Letters

Milk intake and bone mineral acquisition in adolescent girls

BMJ 1998; 316 doi: https://doi.org/10.1136/bmj.316.7146.1747a (Published 06 June 1998) Cite this as: BMJ 1998;316:1747

Increases in bone density may be result of micronutrients in additional cereal

  1. Susan New, lecturer in nutrition,
  2. Gordon Ferns, Professor of metabolic and molecular medicine,
  3. Bryan Starkey, Principal biochemist
  1. Centre for Nutrition and Food Safety, School of Biological Sciences, University of Surrey, Guildford GU2 5XH.
  2. The Royal Surrey County Hospital, Guildford GU2 5XX
  3. 57 Sharland Close, Wantage, Oxfordshire OX12 0AF
  4. Division of Clinical Sciences, University of Sheffield, Northern General Hospital, Sheffield S5 7AU
  5. Trent Cancer Registry, Weston Park Hospital, Sheffield S10 2SJ
  6. Department of Food and Nutrition, Purdue University, West Lafayette, IN 47907-1264, USA
  7. Division of Clinical Sciences, University of Sheffield, Northern General Hospital, Sheffield S5 7AU

    EDITOR—Cadogan et al reported the effect of increased milk intake on bone mineral acquisition in English schoolgirls.1 The results of their study have important implications for childhood dietary policy. We are concerned, however, that the results may be confounded by associated changes in dietary intake. We noted comments made by a participant in the study on a BBC news item that she consumed her additional milk with extra cereal.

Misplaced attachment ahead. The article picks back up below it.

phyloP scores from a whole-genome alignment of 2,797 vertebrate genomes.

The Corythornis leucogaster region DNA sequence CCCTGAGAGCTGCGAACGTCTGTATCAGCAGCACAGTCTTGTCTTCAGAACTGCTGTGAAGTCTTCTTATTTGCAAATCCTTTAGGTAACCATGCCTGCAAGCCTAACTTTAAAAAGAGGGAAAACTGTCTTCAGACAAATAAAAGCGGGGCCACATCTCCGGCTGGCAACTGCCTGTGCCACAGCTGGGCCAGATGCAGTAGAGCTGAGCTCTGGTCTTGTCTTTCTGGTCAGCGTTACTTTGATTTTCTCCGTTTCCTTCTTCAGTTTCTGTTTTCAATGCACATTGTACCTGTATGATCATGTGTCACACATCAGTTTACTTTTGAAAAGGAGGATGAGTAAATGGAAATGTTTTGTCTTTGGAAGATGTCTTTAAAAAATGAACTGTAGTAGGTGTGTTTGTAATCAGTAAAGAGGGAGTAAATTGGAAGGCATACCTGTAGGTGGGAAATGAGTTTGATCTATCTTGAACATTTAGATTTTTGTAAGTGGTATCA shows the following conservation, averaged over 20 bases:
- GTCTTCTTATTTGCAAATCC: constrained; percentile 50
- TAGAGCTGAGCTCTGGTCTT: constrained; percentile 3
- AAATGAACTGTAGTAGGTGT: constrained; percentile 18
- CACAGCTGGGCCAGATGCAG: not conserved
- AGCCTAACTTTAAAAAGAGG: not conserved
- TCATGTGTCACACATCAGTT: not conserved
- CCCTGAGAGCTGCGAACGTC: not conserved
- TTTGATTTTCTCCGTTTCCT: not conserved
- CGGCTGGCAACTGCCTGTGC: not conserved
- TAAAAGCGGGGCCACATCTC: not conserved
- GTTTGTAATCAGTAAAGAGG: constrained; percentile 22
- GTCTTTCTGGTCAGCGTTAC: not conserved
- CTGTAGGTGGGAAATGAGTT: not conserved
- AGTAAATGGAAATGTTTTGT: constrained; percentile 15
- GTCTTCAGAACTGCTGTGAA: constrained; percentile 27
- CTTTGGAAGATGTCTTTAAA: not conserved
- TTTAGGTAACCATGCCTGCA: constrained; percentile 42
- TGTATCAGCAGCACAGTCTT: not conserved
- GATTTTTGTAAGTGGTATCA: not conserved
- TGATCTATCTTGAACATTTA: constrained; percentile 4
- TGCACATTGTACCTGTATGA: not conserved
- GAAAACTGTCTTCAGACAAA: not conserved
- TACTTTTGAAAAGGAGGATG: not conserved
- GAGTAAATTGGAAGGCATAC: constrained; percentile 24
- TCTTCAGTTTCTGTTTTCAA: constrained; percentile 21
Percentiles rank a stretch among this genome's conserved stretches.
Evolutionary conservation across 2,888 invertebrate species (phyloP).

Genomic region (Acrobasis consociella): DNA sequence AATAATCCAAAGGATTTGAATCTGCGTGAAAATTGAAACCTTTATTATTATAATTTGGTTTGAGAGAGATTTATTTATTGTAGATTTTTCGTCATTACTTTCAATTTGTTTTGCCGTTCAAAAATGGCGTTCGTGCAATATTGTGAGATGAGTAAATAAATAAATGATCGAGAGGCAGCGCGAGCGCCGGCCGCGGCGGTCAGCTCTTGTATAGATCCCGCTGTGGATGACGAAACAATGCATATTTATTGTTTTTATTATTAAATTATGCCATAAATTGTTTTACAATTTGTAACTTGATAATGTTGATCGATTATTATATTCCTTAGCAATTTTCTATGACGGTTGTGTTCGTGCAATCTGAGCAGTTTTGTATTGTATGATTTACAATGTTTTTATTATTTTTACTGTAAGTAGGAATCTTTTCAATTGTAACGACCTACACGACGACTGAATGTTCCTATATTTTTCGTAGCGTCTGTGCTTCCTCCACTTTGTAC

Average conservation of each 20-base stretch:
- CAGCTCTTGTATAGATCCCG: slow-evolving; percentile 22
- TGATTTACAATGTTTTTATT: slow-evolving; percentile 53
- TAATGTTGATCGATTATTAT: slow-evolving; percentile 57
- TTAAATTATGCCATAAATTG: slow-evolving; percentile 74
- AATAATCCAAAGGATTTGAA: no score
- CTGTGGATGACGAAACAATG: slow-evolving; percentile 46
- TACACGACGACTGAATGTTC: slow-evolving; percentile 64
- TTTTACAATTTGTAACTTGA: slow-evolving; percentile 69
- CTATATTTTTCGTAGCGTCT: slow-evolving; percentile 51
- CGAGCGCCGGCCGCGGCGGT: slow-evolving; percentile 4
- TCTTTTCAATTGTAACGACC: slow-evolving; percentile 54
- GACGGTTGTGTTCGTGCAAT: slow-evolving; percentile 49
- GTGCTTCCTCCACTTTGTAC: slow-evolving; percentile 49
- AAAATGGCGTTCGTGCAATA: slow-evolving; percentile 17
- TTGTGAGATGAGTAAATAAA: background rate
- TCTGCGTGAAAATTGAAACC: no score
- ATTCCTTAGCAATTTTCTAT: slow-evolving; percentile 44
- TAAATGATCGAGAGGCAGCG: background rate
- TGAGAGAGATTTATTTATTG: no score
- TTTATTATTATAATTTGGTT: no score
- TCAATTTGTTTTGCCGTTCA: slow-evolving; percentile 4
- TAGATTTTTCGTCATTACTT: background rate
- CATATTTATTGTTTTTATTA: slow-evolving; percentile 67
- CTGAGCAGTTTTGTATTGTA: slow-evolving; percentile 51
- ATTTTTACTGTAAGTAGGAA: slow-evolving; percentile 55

Most cereals available in the United Kingdom are supplemented with a variety of vitamins and minerals. Furthermore, there is evidence in the literature that these micronutrients are important to bone health,2 and the effect observed may therefore reflect in part the additional micronutrient intake from this source. Indeed, the intake of phosphorus, magnesium, zinc, and vitamins B-1 and B-2 were higher in the milk supplemented group. This may not be solely attributable to the milk.

    Details of how the milk was consumed are not given in the paper, but the data should be available from the interim food diaries recording non-weighed food intake over four days that subjects completed on five interim occasions. It would be interesting and important for these …

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